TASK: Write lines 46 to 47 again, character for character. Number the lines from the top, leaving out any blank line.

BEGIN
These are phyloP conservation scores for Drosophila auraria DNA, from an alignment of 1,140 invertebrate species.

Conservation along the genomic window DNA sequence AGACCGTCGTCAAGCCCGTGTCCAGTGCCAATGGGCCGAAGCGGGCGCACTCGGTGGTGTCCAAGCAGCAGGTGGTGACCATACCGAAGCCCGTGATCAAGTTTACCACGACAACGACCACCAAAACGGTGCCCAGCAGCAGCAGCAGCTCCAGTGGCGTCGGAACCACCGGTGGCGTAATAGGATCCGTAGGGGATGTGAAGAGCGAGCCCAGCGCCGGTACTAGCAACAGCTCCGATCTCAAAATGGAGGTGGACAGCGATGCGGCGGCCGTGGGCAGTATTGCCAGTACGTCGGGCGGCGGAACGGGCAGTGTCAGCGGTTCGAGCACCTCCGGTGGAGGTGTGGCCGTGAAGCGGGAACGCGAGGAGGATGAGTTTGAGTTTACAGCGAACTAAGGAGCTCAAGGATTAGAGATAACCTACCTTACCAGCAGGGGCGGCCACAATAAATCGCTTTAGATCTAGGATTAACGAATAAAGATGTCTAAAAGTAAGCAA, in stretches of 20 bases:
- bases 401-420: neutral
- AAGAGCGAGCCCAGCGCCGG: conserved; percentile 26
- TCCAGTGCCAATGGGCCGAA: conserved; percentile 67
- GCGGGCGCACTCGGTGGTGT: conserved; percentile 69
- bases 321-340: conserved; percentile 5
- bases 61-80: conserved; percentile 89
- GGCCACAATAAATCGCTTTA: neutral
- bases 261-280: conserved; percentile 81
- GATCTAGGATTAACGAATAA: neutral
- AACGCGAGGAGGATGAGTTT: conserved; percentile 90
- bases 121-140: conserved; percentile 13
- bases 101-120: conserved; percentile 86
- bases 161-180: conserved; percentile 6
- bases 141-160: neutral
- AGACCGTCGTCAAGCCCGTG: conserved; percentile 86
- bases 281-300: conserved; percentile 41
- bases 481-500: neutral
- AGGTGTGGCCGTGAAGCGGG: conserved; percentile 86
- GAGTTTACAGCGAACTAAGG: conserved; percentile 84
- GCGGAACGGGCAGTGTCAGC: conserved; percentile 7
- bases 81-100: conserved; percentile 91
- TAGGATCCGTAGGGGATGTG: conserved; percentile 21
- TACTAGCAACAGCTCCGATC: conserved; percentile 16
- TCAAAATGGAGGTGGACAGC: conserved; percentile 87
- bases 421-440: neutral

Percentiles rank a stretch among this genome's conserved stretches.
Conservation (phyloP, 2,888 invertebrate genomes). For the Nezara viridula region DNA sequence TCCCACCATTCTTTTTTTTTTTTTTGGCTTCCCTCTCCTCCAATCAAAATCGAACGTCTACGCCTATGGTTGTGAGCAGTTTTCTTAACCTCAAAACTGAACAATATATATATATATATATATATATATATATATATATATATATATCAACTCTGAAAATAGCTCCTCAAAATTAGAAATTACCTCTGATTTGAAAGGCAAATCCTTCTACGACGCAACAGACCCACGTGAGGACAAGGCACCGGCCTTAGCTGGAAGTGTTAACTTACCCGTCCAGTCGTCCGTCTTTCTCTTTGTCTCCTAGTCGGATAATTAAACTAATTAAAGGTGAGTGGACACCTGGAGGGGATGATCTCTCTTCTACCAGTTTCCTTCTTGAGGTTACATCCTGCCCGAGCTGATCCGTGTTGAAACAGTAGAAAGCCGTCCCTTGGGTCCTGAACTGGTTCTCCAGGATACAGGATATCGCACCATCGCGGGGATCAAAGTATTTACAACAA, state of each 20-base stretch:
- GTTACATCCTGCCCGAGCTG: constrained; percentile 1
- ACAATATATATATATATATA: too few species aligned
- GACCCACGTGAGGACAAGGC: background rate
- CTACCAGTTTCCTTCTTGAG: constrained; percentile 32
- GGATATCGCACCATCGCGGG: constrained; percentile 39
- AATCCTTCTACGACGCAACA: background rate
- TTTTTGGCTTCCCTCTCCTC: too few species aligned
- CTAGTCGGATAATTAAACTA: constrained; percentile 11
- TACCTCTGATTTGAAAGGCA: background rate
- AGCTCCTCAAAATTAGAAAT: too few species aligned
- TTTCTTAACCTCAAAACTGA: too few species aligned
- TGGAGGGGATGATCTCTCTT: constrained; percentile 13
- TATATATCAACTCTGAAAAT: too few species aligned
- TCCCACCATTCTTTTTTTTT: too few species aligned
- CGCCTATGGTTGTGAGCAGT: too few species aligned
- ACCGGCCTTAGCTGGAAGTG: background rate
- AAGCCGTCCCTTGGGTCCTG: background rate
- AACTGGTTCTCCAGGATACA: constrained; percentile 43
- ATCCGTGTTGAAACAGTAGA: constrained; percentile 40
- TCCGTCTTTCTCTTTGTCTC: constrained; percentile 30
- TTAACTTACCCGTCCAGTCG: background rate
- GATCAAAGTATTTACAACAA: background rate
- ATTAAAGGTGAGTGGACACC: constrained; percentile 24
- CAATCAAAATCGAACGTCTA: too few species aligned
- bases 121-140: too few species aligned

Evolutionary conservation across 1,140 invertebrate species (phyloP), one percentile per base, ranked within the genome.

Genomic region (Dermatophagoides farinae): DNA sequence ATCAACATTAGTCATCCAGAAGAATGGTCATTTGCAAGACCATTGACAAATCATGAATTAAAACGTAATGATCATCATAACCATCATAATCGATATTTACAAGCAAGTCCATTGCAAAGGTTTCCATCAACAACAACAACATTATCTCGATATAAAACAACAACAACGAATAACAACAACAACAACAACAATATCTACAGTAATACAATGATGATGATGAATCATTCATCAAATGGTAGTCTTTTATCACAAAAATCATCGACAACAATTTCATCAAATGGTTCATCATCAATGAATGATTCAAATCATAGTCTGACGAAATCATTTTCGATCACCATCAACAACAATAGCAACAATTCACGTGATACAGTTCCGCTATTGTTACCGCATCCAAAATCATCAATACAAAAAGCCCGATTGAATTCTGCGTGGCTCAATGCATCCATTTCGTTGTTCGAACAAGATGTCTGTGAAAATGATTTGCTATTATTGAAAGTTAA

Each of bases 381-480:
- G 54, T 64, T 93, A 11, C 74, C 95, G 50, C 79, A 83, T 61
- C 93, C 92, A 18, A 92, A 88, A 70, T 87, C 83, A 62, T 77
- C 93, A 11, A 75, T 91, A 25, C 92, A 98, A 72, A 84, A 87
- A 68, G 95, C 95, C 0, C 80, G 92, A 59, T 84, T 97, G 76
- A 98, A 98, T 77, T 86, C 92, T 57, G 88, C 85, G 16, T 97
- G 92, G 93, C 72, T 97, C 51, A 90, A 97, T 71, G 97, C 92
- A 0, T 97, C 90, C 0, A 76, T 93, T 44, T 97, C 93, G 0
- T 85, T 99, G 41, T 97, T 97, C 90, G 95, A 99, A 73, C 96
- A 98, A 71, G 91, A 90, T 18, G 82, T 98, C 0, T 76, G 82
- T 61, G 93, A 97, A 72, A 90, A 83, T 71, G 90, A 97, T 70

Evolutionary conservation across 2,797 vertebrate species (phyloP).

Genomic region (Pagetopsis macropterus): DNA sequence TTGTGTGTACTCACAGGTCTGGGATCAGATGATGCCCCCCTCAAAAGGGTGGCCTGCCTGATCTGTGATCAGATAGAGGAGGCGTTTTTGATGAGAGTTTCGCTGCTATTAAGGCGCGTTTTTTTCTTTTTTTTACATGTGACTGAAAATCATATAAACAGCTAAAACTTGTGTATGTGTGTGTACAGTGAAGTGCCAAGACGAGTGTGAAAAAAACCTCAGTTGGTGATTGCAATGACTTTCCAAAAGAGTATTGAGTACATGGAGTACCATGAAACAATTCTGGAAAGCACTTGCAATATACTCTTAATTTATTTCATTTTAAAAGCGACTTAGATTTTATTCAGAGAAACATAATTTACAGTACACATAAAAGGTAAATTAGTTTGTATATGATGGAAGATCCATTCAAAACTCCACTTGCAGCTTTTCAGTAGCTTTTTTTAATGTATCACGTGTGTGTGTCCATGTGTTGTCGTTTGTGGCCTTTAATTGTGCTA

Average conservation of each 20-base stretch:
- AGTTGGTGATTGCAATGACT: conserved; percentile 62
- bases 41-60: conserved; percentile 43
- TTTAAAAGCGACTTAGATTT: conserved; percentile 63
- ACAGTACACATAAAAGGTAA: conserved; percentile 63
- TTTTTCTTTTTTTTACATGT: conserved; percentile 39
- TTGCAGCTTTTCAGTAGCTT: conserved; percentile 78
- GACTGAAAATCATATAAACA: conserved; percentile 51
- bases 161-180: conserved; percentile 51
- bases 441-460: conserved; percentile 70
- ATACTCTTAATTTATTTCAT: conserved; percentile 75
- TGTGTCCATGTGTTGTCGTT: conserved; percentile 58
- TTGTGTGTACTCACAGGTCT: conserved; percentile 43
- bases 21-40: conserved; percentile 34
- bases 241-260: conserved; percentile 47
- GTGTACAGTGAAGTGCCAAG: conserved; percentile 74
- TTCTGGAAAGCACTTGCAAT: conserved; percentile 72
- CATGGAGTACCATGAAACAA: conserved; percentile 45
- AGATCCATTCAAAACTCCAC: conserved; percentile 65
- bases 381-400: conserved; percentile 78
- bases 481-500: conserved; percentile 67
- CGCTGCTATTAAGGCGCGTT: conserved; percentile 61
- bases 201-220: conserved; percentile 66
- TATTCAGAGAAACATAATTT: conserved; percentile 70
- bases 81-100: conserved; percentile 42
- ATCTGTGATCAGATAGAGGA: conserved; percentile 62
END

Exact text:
- AAGCCGTCCCTTGGGTCCTG: background rate
- AACTGGTTCTCCAGGATACA: constrained; percentile 43